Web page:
Despite substantial gains over the past half-century in the numbers of women working in law, medicine and business in the U.S., the elite ranks of these professions remain male dominated, a phenomenon often referred to as the “glass ceiling.”
In corporate America, male executives outnumber women 7 to 1 – and CEOs, 17 to 1. In the judiciary, only about a quarter of federal appellate judges are women, even though half of law school graduates are women. Because of this lack of diversity, powerful decision-makers may only rarely collaborate with female peers.
This lack of interaction may reinforce biases – both explicitly held prejudices and implicit assumptions, or ones that people may not realize that they are making. Biases held by established professionals who control hiring can, in turn, limit access to valuable opportunities for women who are just starting their careers.
I am a labor economist who studies the gender wage gap and this raised an important question for me: Does working with peers from underrepresented backgrounds lead established professionals to change their attitudes or actions, including making more inclusive decisions when hiring staff?
Why study high-level courts?
Working with co-authors Eleonora Patacchini and Marco Battaglini, I analyzed the gender gap within the federal appellate court system. We collected data from 2007 to 2017 on which judges heard cases together in each year, and combined it with data on the law clerks that each judge hired. This let us see whether judges are more likely to hire women in years where they have heard many cases with their female colleagues.
The appellate courts offer unique insights into a high-level work environment. Appellate judges review decisions from lower courts to make sure that the law was correctly applied. To ensure fairness, each case is heard by a panel of at least three judges.
These panels are constructed through a lottery system, chosen from a list of available judges. As a result, the colleagues that judges work with do not reflect the judge’s attitudes, preferences or potential biases.
However, each judge chooses their own staff. Appellate judges hire law clerks to do legal research and help write opinions. These clerkships, typically filled by the best-performing graduates from prestigious law schools, are crucial steppingstones to roles in the judiciary and the legal profession as a whole. A judge’s hiring decisions reflect their personal assessment of a candidate’s ability to serve as a clerk – and to honorably represent the judge later in their career.
These key entry-level positions were historically open only to men and remain male dominated. We find that women are still 33% less likely than men to land an appellate clerkship. That’s not due to a lack of interested female applicants – we found that women were about 50% more likely than men to get slightly less prestigious clerkships in federal district courts.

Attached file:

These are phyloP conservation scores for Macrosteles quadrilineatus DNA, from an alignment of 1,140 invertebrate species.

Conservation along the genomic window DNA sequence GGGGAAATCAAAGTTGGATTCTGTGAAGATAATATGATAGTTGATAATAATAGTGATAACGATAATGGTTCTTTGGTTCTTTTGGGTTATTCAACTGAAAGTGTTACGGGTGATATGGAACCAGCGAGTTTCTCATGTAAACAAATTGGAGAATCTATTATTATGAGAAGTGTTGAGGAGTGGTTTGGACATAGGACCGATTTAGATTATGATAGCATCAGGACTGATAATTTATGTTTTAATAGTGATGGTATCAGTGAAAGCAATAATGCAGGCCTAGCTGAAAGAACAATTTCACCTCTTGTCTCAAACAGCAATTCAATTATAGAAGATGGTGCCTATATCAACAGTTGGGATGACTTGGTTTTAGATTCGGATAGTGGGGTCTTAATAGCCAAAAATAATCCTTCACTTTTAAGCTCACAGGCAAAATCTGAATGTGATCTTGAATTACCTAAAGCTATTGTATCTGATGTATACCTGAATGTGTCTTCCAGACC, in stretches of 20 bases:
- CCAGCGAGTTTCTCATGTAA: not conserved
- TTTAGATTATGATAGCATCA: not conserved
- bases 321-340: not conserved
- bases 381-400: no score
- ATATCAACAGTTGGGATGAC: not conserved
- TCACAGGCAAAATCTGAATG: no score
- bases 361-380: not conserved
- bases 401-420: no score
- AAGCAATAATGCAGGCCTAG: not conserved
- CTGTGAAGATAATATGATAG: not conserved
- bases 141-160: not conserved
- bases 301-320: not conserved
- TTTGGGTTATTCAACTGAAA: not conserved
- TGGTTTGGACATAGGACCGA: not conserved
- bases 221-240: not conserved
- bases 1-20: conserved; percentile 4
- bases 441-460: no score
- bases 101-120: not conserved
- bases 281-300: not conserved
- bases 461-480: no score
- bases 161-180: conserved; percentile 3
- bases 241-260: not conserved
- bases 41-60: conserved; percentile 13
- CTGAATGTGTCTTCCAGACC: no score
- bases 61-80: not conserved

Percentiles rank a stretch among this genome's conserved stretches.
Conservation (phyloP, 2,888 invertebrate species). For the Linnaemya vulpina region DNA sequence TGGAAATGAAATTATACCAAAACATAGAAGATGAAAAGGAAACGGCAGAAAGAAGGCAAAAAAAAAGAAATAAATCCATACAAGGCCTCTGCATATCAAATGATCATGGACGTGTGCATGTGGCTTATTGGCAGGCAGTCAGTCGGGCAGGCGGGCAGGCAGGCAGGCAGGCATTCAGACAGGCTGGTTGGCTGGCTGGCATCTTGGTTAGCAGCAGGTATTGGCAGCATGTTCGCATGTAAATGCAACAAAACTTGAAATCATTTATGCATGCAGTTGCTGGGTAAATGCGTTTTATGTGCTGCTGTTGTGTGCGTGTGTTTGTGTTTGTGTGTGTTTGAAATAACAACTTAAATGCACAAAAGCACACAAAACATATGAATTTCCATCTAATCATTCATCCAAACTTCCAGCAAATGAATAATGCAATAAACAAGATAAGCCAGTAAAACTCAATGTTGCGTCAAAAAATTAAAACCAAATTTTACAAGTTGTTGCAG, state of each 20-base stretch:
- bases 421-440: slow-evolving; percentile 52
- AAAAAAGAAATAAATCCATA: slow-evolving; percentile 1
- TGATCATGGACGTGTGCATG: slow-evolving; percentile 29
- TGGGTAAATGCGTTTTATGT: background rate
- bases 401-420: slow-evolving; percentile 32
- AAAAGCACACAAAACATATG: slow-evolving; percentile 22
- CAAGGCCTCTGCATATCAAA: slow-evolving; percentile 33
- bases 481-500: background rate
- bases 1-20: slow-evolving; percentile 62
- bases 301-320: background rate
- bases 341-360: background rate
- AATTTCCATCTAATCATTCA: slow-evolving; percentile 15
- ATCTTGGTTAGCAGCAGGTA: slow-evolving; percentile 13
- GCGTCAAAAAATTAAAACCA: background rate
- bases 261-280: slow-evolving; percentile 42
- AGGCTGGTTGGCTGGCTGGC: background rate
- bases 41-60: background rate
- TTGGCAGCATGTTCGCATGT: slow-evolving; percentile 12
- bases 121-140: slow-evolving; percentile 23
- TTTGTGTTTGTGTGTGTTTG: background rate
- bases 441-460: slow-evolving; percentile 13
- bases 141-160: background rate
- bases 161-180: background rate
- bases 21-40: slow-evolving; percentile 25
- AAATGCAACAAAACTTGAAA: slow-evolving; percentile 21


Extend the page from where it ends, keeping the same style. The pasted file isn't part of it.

Diversity increases diversity
Our study found that men were much more likely to hire female clerks in years when they had worked with more female colleagues. We estimate that when male judges worked on 30% of cases with women – rather than 20% – their likelihood of hiring a female clerk jumped by seven percentage points. This difference is statistically significant at the 0.005 level.
This suggests that diversity at the top of a profession can profoundly benefit those at the entry level. We estimate that increasing the prevalence of female appellate judges serving on the bench by just 16% – from the current 25% to 41% – would completely eliminate the gender disparity in appellate clerkships.
President Joe Biden has appointed a historically diverse slate of federal judges, including the nation’s first Black female Supreme Court justice. This administration’s appointees are far more diverse than those of any previous president, including Democratic predecessors: 71% are nonwhite and 75% are women. Our findings suggest that these changes are likely to reshape the courts for generations to come.
Our research offers strong, concrete evidence that working closely with diverse peers influences the hiring decisions of established professionals.
While our work focuses on the judiciary, we think this lesson is likely to hold true in most fields. For appellate judges, deciding cases involves teamwork and collaboration that is similar to the collaborative process used in many other professions.
As a result, we expect that if the leadership in most workplaces more closely reflected the makeup of the U.S. – with more women and more racial, religious and ethnic representation – diverse young professionals would have better opportunities in law, business, science, medicine and beyond.
This work was supported by a grant from the Cornell Institute for Social Sciences (ISS_ATF_F17).